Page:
Let’s return to an issue that we dealt with back in April, when I asked you all a question about belief. The question dealt with what it means that we may believe differently about different things. You can read answers at this link.
A couple of weeks ago, Keven Willey, the Morning News‘ editorial page editor, passed along this essay from Stanford anthropologist T. M. Luhrmann, author of “When God Talks Back: Understanding the American Evangelical Relationship with God.” As you will see from this link as well, Luhrmann gets into several lines of thought about belief and how we arrive at it religious convictions.
What I would like you to comment upon is this part of her New York Times essay:
“The role of belief in religion is greatly overstated, as anthropologists have long known. In 1912, Emile Durkheim, one of the founders of modern social science, argued that religion arose as a way for social groups to experience themselves as groups. He thought that when people experienced themselves in social groups, they felt bigger than themselves, better, more alive — and that they identified that aliveness as something supernatural. Religious ideas arose to make some sense of this experience of being part of something greater. Durkheim thought that belief was more like a flag than a philosophical position: You don’t go to church because you believe in God; rather you believe in God because you go to church.”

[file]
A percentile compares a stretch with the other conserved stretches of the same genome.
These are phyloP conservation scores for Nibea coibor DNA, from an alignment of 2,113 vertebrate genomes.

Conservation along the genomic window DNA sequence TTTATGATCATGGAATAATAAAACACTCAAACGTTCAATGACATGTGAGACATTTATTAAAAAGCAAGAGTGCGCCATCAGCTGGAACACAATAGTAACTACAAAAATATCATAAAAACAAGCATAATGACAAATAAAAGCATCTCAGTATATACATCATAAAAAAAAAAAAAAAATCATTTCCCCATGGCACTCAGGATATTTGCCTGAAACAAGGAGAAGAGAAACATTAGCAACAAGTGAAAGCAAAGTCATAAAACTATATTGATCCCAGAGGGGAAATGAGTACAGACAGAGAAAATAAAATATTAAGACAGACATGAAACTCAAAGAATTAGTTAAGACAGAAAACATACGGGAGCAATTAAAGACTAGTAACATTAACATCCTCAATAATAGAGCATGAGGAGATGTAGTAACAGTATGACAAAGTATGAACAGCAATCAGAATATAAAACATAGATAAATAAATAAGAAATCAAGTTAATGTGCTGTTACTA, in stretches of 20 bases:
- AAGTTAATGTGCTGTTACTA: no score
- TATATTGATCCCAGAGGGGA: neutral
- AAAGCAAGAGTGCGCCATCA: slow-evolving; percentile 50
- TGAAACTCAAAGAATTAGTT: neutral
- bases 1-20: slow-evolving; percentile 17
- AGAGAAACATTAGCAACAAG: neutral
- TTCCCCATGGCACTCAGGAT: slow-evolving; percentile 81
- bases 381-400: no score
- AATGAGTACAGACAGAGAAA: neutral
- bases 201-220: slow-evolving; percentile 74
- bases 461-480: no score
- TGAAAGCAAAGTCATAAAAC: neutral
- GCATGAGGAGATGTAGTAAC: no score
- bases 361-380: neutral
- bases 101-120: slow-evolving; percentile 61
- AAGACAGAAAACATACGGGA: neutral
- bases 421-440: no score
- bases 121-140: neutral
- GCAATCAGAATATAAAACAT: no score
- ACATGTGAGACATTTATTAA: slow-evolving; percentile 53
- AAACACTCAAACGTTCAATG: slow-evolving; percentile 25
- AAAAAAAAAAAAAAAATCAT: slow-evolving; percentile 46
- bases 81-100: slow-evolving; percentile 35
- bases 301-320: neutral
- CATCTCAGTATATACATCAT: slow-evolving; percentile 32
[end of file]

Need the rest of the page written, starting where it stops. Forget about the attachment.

Applying that thinking to religion in general, not just churches, here is the question for the week: Is belief overrated?
AMY MARTIN, Director Emeritus of Earth Rhythms and Writer/editor Moonlady News Newsletter
The lullaby of belief is what lets you place your head on the pillow and go to sleep at night. It helps us make sense of the world.
For some, beliefs are theories that shape their ontology, unfolding and modifying as layers of awareness and knowledge accrue. To other, beliefs are bricks, used to build, establish and define. There are beliefs of the individual, formed from their own introspection, and beliefs forged from social contract that foster bonding.
Yet within the axiom of belief, if you put 150 Christians in a room, you’ll find 150 different beliefs on Christianity, 150 interpretations of the Nicene Creed. When people work out their details of their beliefs, often in that quiet amorphous time between wake and sleep, what emerges can diverge greatly from the church party line. Yet they feel comfortable enough to stay, finding those shared elements that are beyond belief.
As the comedic actor Peter Ustinov wisely observed: “Beliefs are what divide people. Doubt unites them.”
Like most “spiritual not religious,” I am a member of the Church of the I Don’t Know. After many long nights of the soul, I have become comfortable with ambiguity. In humility I submit to the divine the knowledge that not me, not anyone, will never have all the answers, instead seeing all religions and belief structures as the penultimate solution to the mystery of our existence.
There have been nights when sleep eluded me, when doubts dogged the gap between wake and sleep and I have begged for the comfort of belief. I have thought of those I love and crumbled inside from the pain of mortality, stood beneath the pale urban midnight sky and even in the starless city felt taunted my powerlessness. Knowing I could no longer escape, I submitted to the sacred night, the repository of doubt, and let go. Humble before the mystery, I found faith in the absence of belief.